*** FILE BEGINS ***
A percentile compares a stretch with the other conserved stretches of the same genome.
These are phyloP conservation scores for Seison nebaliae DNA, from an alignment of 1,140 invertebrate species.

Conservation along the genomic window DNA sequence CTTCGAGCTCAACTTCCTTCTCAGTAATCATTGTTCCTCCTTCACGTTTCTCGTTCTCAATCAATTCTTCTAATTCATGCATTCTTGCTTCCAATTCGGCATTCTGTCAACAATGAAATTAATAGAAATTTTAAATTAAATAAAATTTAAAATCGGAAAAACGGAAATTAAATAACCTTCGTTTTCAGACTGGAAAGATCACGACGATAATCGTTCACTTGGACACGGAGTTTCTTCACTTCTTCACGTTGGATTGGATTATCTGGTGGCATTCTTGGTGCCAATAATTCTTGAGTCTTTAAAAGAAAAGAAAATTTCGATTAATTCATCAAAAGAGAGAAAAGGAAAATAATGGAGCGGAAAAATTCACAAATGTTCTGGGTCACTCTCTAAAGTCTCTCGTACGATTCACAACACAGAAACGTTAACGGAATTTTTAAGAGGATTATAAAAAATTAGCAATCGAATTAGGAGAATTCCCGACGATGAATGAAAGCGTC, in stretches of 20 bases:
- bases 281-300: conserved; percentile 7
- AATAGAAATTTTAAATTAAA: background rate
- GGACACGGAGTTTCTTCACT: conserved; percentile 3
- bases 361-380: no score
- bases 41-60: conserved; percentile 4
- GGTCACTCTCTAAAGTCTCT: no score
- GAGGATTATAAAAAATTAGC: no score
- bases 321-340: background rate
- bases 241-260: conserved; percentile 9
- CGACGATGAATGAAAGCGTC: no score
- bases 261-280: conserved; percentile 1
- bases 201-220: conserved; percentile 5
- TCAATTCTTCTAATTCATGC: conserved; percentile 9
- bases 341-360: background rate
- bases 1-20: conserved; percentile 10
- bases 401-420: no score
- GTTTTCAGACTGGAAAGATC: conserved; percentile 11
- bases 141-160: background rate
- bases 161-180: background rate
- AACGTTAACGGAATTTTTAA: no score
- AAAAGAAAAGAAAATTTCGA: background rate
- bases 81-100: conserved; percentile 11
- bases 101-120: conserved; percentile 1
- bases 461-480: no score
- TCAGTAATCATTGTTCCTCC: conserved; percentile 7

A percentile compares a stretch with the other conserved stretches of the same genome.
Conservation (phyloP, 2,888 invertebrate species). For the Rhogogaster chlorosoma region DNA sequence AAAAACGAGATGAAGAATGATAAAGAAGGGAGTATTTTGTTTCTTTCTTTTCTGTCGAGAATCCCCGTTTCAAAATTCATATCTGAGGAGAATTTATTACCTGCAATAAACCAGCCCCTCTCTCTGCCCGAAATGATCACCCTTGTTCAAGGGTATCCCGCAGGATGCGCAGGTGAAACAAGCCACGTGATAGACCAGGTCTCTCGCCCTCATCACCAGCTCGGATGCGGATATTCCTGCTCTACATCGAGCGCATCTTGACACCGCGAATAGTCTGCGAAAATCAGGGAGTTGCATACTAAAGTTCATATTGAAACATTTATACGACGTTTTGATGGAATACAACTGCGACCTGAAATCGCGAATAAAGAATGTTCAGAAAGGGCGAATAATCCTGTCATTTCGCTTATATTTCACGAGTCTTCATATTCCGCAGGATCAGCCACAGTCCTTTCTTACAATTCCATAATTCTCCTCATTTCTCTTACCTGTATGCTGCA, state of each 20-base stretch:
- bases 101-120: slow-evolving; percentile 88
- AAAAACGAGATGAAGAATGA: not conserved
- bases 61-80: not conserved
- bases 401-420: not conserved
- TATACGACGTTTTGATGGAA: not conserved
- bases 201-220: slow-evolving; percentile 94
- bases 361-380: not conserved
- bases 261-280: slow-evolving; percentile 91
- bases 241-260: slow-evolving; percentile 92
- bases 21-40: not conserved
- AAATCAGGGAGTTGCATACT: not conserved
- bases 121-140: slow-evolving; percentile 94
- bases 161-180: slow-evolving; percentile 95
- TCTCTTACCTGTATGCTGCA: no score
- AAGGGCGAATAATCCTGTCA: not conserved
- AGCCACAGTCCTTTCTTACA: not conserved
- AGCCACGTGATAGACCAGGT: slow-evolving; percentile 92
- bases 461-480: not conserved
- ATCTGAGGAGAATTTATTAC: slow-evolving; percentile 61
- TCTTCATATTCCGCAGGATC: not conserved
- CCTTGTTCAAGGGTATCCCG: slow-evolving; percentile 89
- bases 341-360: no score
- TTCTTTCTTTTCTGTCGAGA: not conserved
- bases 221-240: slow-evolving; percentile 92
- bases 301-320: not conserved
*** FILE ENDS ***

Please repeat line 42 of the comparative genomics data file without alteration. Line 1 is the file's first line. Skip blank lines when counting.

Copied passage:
- bases 121-140: slow-evolving; percentile 94